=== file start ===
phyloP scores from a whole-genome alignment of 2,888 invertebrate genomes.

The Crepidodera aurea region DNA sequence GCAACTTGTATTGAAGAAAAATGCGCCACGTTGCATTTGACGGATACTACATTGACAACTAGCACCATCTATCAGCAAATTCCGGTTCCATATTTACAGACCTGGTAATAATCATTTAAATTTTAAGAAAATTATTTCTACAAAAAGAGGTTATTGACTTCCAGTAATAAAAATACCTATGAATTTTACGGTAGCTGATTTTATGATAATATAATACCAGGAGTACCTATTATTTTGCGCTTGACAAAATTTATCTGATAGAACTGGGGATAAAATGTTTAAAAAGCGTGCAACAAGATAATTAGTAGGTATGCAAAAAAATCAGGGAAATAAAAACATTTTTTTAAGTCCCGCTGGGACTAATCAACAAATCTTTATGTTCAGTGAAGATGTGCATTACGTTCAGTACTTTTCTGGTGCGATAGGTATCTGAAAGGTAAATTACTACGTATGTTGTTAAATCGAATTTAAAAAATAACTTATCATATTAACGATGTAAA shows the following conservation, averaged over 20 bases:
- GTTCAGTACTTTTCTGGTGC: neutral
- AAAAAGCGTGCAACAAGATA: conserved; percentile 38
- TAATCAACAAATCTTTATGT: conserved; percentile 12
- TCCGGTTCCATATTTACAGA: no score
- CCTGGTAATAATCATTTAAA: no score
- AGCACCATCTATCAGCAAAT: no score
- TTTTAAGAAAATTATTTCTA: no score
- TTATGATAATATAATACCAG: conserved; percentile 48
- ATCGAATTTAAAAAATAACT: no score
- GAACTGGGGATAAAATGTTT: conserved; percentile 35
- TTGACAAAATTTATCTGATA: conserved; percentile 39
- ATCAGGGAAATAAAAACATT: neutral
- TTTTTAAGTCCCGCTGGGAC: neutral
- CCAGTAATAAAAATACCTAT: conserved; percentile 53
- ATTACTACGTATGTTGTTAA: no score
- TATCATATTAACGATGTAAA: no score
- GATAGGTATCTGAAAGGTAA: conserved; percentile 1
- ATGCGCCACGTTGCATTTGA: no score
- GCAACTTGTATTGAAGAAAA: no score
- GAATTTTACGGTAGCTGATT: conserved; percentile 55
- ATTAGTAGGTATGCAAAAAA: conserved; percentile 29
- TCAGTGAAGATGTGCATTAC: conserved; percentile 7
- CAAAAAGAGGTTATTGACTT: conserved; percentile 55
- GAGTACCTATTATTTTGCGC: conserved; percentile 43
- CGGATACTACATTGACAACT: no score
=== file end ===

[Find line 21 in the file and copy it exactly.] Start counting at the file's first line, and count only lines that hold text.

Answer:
- GCAACTTGTATTGAAGAAAA: no score